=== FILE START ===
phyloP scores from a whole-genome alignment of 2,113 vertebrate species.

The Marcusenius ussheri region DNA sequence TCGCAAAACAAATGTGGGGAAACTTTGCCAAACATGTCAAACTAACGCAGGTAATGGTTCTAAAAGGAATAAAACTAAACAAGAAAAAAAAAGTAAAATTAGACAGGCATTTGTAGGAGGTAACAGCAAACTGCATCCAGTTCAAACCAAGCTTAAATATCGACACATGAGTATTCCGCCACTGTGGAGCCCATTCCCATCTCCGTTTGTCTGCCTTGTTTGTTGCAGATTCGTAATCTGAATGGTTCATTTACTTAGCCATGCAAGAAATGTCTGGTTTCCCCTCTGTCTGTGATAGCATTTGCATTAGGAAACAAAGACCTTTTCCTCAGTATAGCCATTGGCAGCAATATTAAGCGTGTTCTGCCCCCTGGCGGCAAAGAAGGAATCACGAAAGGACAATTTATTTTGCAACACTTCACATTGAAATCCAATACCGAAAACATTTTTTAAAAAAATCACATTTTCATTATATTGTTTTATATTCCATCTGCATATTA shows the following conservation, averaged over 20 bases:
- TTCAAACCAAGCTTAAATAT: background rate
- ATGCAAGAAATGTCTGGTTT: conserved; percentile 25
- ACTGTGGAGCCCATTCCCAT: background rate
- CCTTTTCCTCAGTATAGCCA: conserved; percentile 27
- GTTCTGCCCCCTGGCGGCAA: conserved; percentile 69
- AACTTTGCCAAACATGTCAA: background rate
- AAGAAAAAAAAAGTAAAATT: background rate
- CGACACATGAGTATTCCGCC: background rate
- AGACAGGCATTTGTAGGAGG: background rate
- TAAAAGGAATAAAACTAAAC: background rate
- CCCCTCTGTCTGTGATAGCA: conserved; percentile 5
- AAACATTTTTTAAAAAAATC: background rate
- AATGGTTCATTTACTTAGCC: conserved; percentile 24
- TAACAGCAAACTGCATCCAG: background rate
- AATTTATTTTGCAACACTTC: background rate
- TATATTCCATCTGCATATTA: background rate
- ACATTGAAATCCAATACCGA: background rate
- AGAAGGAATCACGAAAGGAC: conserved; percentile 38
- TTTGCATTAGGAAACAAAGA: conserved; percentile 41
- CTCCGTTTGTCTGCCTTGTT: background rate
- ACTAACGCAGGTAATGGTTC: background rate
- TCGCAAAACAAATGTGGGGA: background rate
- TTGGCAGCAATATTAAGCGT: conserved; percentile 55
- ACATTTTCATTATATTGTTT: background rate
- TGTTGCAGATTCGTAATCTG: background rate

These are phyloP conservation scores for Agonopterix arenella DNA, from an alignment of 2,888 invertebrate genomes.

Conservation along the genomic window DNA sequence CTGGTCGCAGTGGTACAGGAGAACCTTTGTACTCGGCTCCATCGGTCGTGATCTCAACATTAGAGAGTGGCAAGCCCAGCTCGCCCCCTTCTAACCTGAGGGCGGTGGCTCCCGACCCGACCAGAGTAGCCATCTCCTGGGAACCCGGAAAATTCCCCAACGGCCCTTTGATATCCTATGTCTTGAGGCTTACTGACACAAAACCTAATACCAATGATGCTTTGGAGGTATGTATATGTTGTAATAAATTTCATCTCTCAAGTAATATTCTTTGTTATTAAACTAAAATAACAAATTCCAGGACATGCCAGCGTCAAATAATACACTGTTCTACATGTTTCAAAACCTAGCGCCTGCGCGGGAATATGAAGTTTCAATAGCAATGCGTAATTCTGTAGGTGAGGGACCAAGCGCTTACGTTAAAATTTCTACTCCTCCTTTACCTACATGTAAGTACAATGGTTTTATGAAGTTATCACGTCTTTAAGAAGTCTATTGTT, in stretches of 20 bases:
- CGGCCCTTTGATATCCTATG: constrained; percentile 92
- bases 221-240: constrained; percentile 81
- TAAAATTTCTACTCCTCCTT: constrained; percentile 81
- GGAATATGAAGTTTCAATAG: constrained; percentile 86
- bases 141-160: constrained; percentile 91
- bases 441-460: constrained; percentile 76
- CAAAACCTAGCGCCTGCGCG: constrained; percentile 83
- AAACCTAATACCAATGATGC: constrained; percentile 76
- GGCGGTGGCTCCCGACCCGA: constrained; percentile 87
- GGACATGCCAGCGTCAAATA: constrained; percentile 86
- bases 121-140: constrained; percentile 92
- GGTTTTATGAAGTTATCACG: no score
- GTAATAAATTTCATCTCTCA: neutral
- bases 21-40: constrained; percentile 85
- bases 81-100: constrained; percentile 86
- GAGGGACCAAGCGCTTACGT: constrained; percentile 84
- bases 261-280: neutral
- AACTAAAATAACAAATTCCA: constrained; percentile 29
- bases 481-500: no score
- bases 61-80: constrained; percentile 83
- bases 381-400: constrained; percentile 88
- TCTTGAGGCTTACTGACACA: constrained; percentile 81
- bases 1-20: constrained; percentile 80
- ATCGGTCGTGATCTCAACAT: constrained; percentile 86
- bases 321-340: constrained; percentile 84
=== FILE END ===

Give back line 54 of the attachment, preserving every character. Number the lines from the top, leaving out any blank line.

- bases 321-340: constrained; percentile 84